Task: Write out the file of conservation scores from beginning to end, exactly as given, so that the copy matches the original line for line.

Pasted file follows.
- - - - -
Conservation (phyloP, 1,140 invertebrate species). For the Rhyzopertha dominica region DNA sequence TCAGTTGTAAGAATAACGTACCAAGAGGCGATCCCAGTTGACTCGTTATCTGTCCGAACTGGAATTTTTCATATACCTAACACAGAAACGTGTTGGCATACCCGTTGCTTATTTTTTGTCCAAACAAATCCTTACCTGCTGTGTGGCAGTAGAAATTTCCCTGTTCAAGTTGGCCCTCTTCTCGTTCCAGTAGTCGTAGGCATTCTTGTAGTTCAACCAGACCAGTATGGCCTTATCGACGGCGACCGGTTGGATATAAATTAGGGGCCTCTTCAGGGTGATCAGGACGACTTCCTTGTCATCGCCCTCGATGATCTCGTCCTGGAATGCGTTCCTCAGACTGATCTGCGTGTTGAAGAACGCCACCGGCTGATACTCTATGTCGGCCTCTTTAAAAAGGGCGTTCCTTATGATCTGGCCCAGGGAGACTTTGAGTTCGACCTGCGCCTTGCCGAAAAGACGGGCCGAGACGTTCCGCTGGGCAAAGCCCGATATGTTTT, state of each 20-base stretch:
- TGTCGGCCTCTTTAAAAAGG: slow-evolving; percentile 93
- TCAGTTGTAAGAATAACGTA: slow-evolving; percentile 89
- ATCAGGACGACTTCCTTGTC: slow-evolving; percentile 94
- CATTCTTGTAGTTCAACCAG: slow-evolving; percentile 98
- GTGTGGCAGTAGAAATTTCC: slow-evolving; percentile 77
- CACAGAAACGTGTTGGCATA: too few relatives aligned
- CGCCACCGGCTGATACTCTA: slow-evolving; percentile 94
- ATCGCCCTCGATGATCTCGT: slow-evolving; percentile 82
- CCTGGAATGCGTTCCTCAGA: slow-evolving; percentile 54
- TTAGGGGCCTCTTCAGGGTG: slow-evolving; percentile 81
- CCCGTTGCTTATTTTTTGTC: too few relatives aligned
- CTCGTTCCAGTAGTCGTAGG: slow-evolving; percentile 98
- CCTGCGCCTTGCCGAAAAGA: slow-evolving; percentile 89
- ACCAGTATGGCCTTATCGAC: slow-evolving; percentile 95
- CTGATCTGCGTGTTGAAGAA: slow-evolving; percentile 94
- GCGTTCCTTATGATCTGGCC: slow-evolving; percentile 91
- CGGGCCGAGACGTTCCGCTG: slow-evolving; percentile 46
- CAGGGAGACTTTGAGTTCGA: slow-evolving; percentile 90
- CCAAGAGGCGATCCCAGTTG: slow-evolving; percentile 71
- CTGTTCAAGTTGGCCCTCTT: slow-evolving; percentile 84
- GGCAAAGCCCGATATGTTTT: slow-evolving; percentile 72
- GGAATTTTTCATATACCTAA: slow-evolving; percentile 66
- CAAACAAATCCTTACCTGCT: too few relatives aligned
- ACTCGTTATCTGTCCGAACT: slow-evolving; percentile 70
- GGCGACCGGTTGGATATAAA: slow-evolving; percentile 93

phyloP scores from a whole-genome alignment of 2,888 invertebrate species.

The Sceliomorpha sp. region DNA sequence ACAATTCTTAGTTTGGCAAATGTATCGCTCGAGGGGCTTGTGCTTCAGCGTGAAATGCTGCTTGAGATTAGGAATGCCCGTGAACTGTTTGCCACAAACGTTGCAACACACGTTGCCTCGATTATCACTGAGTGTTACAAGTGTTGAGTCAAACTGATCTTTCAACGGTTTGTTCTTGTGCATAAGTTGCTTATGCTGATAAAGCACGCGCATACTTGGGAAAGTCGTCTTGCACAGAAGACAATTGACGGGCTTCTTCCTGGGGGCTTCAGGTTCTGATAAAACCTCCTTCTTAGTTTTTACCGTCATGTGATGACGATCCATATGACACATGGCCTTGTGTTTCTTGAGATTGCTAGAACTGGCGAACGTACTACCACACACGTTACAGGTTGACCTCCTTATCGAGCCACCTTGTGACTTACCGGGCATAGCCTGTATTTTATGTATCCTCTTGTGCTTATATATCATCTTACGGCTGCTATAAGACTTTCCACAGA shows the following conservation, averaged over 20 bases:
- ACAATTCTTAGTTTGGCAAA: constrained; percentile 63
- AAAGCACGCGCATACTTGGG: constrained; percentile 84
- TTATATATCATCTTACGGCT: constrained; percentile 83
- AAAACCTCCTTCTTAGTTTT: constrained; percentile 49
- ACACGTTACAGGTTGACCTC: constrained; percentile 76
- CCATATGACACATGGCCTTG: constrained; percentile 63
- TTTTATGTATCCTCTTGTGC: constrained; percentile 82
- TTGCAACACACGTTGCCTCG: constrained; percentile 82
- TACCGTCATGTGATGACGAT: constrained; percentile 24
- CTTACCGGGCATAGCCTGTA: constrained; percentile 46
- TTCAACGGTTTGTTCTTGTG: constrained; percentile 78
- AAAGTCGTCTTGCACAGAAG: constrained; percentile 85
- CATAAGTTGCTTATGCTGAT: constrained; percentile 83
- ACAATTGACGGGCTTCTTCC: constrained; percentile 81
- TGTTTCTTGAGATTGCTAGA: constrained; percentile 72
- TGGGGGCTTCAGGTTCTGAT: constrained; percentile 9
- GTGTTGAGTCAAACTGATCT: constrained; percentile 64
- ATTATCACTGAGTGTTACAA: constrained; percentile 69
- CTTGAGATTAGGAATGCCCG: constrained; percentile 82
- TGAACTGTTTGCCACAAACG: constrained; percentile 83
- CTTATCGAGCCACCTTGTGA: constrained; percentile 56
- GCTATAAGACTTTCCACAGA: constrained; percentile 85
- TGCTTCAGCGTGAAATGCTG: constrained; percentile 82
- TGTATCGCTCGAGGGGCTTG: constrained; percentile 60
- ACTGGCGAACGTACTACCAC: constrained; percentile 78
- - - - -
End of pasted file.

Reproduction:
Conservation (phyloP, 1,140 invertebrate species). For the Rhyzopertha dominica region DNA sequence TCAGTTGTAAGAATAACGTACCAAGAGGCGATCCCAGTTGACTCGTTATCTGTCCGAACTGGAATTTTTCATATACCTAACACAGAAACGTGTTGGCATACCCGTTGCTTATTTTTTGTCCAAACAAATCCTTACCTGCTGTGTGGCAGTAGAAATTTCCCTGTTCAAGTTGGCCCTCTTCTCGTTCCAGTAGTCGTAGGCATTCTTGTAGTTCAACCAGACCAGTATGGCCTTATCGACGGCGACCGGTTGGATATAAATTAGGGGCCTCTTCAGGGTGATCAGGACGACTTCCTTGTCATCGCCCTCGATGATCTCGTCCTGGAATGCGTTCCTCAGACTGATCTGCGTGTTGAAGAACGCCACCGGCTGATACTCTATGTCGGCCTCTTTAAAAAGGGCGTTCCTTATGATCTGGCCCAGGGAGACTTTGAGTTCGACCTGCGCCTTGCCGAAAAGACGGGCCGAGACGTTCCGCTGGGCAAAGCCCGATATGTTTT, state of each 20-base stretch:
- TGTCGGCCTCTTTAAAAAGG: slow-evolving; percentile 93
- TCAGTTGTAAGAATAACGTA: slow-evolving; percentile 89
- ATCAGGACGACTTCCTTGTC: slow-evolving; percentile 94
- CATTCTTGTAGTTCAACCAG: slow-evolving; percentile 98
- GTGTGGCAGTAGAAATTTCC: slow-evolving; percentile 77
- CACAGAAACGTGTTGGCATA: too few relatives aligned
- CGCCACCGGCTGATACTCTA: slow-evolving; percentile 94
- ATCGCCCTCGATGATCTCGT: slow-evolving; percentile 82
- CCTGGAATGCGTTCCTCAGA: slow-evolving; percentile 54
- TTAGGGGCCTCTTCAGGGTG: slow-evolving; percentile 81
- CCCGTTGCTTATTTTTTGTC: too few relatives aligned
- CTCGTTCCAGTAGTCGTAGG: slow-evolving; percentile 98
- CCTGCGCCTTGCCGAAAAGA: slow-evolving; percentile 89
- ACCAGTATGGCCTTATCGAC: slow-evolving; percentile 95
- CTGATCTGCGTGTTGAAGAA: slow-evolving; percentile 94
- GCGTTCCTTATGATCTGGCC: slow-evolving; percentile 91
- CGGGCCGAGACGTTCCGCTG: slow-evolving; percentile 46
- CAGGGAGACTTTGAGTTCGA: slow-evolving; percentile 90
- CCAAGAGGCGATCCCAGTTG: slow-evolving; percentile 71
- CTGTTCAAGTTGGCCCTCTT: slow-evolving; percentile 84
- GGCAAAGCCCGATATGTTTT: slow-evolving; percentile 72
- GGAATTTTTCATATACCTAA: slow-evolving; percentile 66
- CAAACAAATCCTTACCTGCT: too few relatives aligned
- ACTCGTTATCTGTCCGAACT: slow-evolving; percentile 70
- GGCGACCGGTTGGATATAAA: slow-evolving; percentile 93

phyloP scores from a whole-genome alignment of 2,888 invertebrate species.

The Sceliomorpha sp. region DNA sequence ACAATTCTTAGTTTGGCAAATGTATCGCTCGAGGGGCTTGTGCTTCAGCGTGAAATGCTGCTTGAGATTAGGAATGCCCGTGAACTGTTTGCCACAAACGTTGCAACACACGTTGCCTCGATTATCACTGAGTGTTACAAGTGTTGAGTCAAACTGATCTTTCAACGGTTTGTTCTTGTGCATAAGTTGCTTATGCTGATAAAGCACGCGCATACTTGGGAAAGTCGTCTTGCACAGAAGACAATTGACGGGCTTCTTCCTGGGGGCTTCAGGTTCTGATAAAACCTCCTTCTTAGTTTTTACCGTCATGTGATGACGATCCATATGACACATGGCCTTGTGTTTCTTGAGATTGCTAGAACTGGCGAACGTACTACCACACACGTTACAGGTTGACCTCCTTATCGAGCCACCTTGTGACTTACCGGGCATAGCCTGTATTTTATGTATCCTCTTGTGCTTATATATCATCTTACGGCTGCTATAAGACTTTCCACAGA shows the following conservation, averaged over 20 bases:
- ACAATTCTTAGTTTGGCAAA: constrained; percentile 63
- AAAGCACGCGCATACTTGGG: constrained; percentile 84
- TTATATATCATCTTACGGCT: constrained; percentile 83
- AAAACCTCCTTCTTAGTTTT: constrained; percentile 49
- ACACGTTACAGGTTGACCTC: constrained; percentile 76
- CCATATGACACATGGCCTTG: constrained; percentile 63
- TTTTATGTATCCTCTTGTGC: constrained; percentile 82
- TTGCAACACACGTTGCCTCG: constrained; percentile 82
- TACCGTCATGTGATGACGAT: constrained; percentile 24
- CTTACCGGGCATAGCCTGTA: constrained; percentile 46
- TTCAACGGTTTGTTCTTGTG: constrained; percentile 78
- AAAGTCGTCTTGCACAGAAG: constrained; percentile 85
- CATAAGTTGCTTATGCTGAT: constrained; percentile 83
- ACAATTGACGGGCTTCTTCC: constrained; percentile 81
- TGTTTCTTGAGATTGCTAGA: constrained; percentile 72
- TGGGGGCTTCAGGTTCTGAT: constrained; percentile 9
- GTGTTGAGTCAAACTGATCT: constrained; percentile 64
- ATTATCACTGAGTGTTACAA: constrained; percentile 69
- CTTGAGATTAGGAATGCCCG: constrained; percentile 82
- TGAACTGTTTGCCACAAACG: constrained; percentile 83
- CTTATCGAGCCACCTTGTGA: constrained; percentile 56
- GCTATAAGACTTTCCACAGA: constrained; percentile 85
- TGCTTCAGCGTGAAATGCTG: constrained; percentile 82
- TGTATCGCTCGAGGGGCTTG: constrained; percentile 60
- ACTGGCGAACGTACTACCAC: constrained; percentile 78